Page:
Revamping my sewing machine case with a giraffe mandala.
Quilting has taken a back seat. Just this once! The Hubs purchased a Cricut bundle, which means the machine came with a ton of vinyl, and other materials and tools, to get me well on the way!
Since my ‘Cricut Crafter’ post, where I completed my first ever Cricut project, I’ve joined more Facebook groups than I care to count and watched countless YouTube videos from all manner of Cricut crafters. My go-to sources for advice and tutorials are Jennifer Maker and Makers Gonna Learn.
In a large proportion of the Cricut crafting groups recently, members have been posting photos of their mandalas. These designs are intricate, with all of the symbols interconnecting, creating beautiful patterns within a larger image. The process of weeding (removing the excess materials in a design that you do not need) the mandalas appeared to me to be a delicate, yet therapeutic exercise and I wanted in!
I dislike doing a project just for the sake of it. Whenever I do this, I end up making mistakes because I don’t have the focus or willingness to properly apply myself. I really had to think hard about what I wanted to create. Then I got an idea to jazz up my sewing machine case. I decided on a giraffe mandala and set to work weeding the image.
It was certainly therapeutic and much more complex than I imagined. Vinyl is just so sticky and strong. Great care is required when weeding because it’s not always easy to rectify mistakes. Vinyl is an unforgiving material!
Thankfully, it all went without a hitch. Beginner’s luck, I suspect. My sewing machine case received a revamp and I was thrilled with the results. A tip for attaching vinyl to a surface: clean it with alcohol wipes beforehand. The vinyl will stick and stay put like a dream!
For those of you who fancy seeing the weeding process (sped up, of course), then here’s a short clip, especially for you. You’re welcome.
I’m feeling much more confident about my ability to learn how to use the Cricut Maker properly. This project has left me wanting to do more crafting. I’ve now got a few projects I’d really like to successfully complete. Some greeting cards and a Valentine’s Day gift for the Hubs.
It’s been on my mind for a few weeks to start an Etsy shop. After much deliberation, I have decided that I will definitely be going ahead with this plan. Although I am new to sewing, my long-term goal is to find my niche in the sewing community and have a business of my own that is sewing related. I do think that by starting something small, I can obtain a small income to fund my fabric addiction, and also give myself the opportunity to develop the skills required of a small business owner. The experience will certainly be beneficial for my future sewing endeavours (whatever they may be) and I am going to fully embrace it.
At present, the first products that I have chosen to sell are zipper pouches. I find them relatively easy to make and I like the finished article. There are many sellers on Etsy who make zipper pouches that have all the bells and whistles (fancy zips, different shapes and sizes) however I have chosen a simple and versatile design, in order to cut down on the time I need to spend making each pouch but without compromising on the quality.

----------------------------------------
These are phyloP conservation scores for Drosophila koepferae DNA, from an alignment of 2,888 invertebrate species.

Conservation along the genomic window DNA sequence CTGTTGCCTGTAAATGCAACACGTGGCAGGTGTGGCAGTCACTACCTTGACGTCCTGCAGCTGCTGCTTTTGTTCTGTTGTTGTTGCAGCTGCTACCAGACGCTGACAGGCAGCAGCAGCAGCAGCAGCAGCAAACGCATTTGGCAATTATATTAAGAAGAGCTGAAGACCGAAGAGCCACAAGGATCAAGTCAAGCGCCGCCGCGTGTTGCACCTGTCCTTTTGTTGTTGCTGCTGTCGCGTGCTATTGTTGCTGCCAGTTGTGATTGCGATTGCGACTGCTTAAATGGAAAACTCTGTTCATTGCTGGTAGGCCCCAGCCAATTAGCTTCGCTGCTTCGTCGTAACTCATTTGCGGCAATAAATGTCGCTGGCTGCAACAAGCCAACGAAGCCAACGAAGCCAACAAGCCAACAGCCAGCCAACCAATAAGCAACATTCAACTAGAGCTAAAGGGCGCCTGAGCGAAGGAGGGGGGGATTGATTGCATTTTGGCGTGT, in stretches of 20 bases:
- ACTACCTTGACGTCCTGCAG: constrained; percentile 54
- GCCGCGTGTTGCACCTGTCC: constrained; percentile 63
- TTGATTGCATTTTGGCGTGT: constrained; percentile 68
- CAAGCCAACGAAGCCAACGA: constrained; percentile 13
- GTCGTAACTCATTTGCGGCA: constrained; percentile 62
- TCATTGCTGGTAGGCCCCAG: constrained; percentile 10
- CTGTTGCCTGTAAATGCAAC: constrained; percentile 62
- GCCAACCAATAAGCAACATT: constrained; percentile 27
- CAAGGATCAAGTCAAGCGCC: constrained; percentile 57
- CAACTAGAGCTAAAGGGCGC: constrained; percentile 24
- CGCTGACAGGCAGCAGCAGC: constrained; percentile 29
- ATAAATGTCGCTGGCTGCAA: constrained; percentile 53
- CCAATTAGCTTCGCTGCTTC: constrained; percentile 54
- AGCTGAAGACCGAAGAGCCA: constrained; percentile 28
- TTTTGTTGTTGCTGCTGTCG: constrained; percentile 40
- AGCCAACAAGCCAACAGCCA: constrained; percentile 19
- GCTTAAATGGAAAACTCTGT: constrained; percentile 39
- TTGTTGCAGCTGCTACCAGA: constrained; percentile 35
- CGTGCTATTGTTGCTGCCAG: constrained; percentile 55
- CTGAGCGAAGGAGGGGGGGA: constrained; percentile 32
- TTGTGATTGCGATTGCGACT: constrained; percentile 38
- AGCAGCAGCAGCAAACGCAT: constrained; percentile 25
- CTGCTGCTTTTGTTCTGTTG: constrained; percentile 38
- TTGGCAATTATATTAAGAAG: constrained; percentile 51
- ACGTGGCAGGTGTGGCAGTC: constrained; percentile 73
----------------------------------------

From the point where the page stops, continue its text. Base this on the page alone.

This is especially important as I will be running this venture alongside a full-time job, planning a wedding, preparing to sell a property and searching for a new home. I have taken some photos that I intend to use for my Etsy shop. Photography is not my strong point, so I downloaded an app called Afterlight to help with editing. It’s very easy to use and costs 99p. I’m happy with the results I achieved:
I’ve made sure to test my products. I regularly use one of my pouches and have gifted a few to friends and relatives, in order for them to be used and abused. They have all reported that none of the zipper pouches have fallen apart (durability achieved) and that they are lovely to look at (result). Fit for purpose, easy on the eyes and durable are exactly the properties that I require from this product. I eventually intend to extend my product range and I have already written down a list of potential, future products. However, this will all be dependent on the success of the zipper pouches. I certainly don’t want to run before I can walk and I will be concentrating on executing one product very well, before introducing another to my portfolio.
I wouldn’t be truthful if I didn’t say that I feel somewhat apprehensive about starting an Etsy shop. The following questions have buzzed around my head on multiple occasions: ‘What if I have no sales?’ ‘What if no one likes the product?’ ‘What if no one visits the shop?’ ‘What if I get an unsatisfied customer?’ The answer I give myself, to all of these questions, is simple: ‘You never know until you try!’
I’m excited about my new venture and I am looking forward to learning more about selling online and the intricacies of running a small business. I am hopeful that I will be relatively successful with selling the zipper pouches, but most importantly, that this experience will lead on to other things in the world of sewing. I am tentatively taking my first steps outside of my comfort zone. I am so grateful that I can share the start of my very small thing, that will hopefully turn into something wonderful and amazing as time goes by. I will certainly be sharing my experiences and progress along the way.
A first attempt at a ‘Me Made’ outfit. ‘The Bettine’ by Tilly and the Buttons.
Pattern: The Bettine – Tilly and the Buttons.
Fabric: 2 metres of ‘Dog Print’ Cotton Sateen (Ivory/Black).